I share with you that I am very proud of who I am, and that I am deaf-blind. The fact that I was born blind, and that I have never let that fact stop me from doing what I want, is a part of who I am, and who I intend to always be. It wasn't easy to learn to live with deafness, but I have succeeded very well. I am an active senior citizen that is proud of being one of few people who is totally blind and deaf. I can do several things well I know what it is to have patience and to persist. I have experienced many hard times and come away with more pride in myself. No one will ever take that from me.

Let's Get It Out There - Penny’s Impressions

On October 29th, I attended a town-hall meeting via streaming, that was called, “let’s get it out there”

I found the meeting to have been interesting. My impressions may not be the same as other people but I am sharing them. The objective of this meeting of people who are blind, was to see how we might work more closely together to achieve improvements to our lives in all aspects.

I understood that no one would speak as a representative, I note that the president of CFB, was basically allowed to repeat her email address @CFB, three times in a comment response to one question. She didn’t respond to the question except to say she would love to hear from people about any letters that CFB could write in support of advocacy efforts.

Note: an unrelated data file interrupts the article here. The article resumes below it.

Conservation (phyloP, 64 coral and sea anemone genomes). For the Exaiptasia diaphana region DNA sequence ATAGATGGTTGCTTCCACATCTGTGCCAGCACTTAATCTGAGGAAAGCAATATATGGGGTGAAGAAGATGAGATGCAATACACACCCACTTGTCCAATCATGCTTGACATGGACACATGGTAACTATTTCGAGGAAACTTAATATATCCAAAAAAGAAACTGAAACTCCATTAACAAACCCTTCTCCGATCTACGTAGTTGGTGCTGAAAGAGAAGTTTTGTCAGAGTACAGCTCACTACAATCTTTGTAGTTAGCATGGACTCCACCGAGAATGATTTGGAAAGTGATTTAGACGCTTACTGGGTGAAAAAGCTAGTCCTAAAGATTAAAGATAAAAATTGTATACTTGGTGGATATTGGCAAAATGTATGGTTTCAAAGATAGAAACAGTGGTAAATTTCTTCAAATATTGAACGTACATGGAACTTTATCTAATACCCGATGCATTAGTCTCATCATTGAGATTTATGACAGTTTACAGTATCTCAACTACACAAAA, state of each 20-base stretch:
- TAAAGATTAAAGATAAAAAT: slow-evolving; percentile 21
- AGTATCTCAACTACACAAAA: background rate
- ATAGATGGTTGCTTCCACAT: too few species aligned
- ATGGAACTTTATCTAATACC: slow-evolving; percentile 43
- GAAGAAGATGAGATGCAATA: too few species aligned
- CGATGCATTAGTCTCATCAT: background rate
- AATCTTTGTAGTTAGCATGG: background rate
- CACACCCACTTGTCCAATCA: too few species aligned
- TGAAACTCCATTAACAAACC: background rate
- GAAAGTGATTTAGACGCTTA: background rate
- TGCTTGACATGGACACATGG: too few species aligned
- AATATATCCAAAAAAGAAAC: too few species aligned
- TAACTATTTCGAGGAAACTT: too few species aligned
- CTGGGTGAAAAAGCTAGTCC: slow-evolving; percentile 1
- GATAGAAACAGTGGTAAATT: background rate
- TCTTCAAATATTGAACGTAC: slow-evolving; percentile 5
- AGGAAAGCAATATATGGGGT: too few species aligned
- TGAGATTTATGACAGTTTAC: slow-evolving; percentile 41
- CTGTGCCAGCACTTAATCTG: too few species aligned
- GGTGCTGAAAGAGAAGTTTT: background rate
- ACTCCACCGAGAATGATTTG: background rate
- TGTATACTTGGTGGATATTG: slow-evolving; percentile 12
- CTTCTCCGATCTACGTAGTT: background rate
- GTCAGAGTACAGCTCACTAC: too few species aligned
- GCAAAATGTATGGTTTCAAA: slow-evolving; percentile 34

Being the Object of Prayer

If you’re blind, you’re no stranger to the experience of having a religious zealot approach you to tell you that they’re going to pray for you, and that God will listen to their prayers, and give you your sight back. Such encounters used to irritate the hell out of me, but no longer. As someone who starts off with a deep theoretical interest in religion and its expression, I’ve come to view these experiences as an opportunity for a little informal research, and scope for entertainment.

Membership Renewal & Toronto IDPwD Event

Dear Current and Former AEBC Members:

When I returned from working overseas in 2009, I went to the usual service providers to upgrade my mobility, computer and independent living skills, including employment agencies to get back into the Toronto work force. After experiencing barriers and marginalization, I wanted to join a group making changes for the better for our community. That is how I started coming to AEBC meetings five years ago.

Learning and working together with like-minded blind, deafblind and partially sighted grassroots activists help all of us to hone our knowledge and skills in speaking up at public meetings, speaking to our elected representatives, and speaking about issues concerning us.

Service tip: Say goodbye to the CNIB Library website

Hello Everyone,

In August the Accessible Information and Copyright Committee posted documents providing members with information about CELA and NNELS services.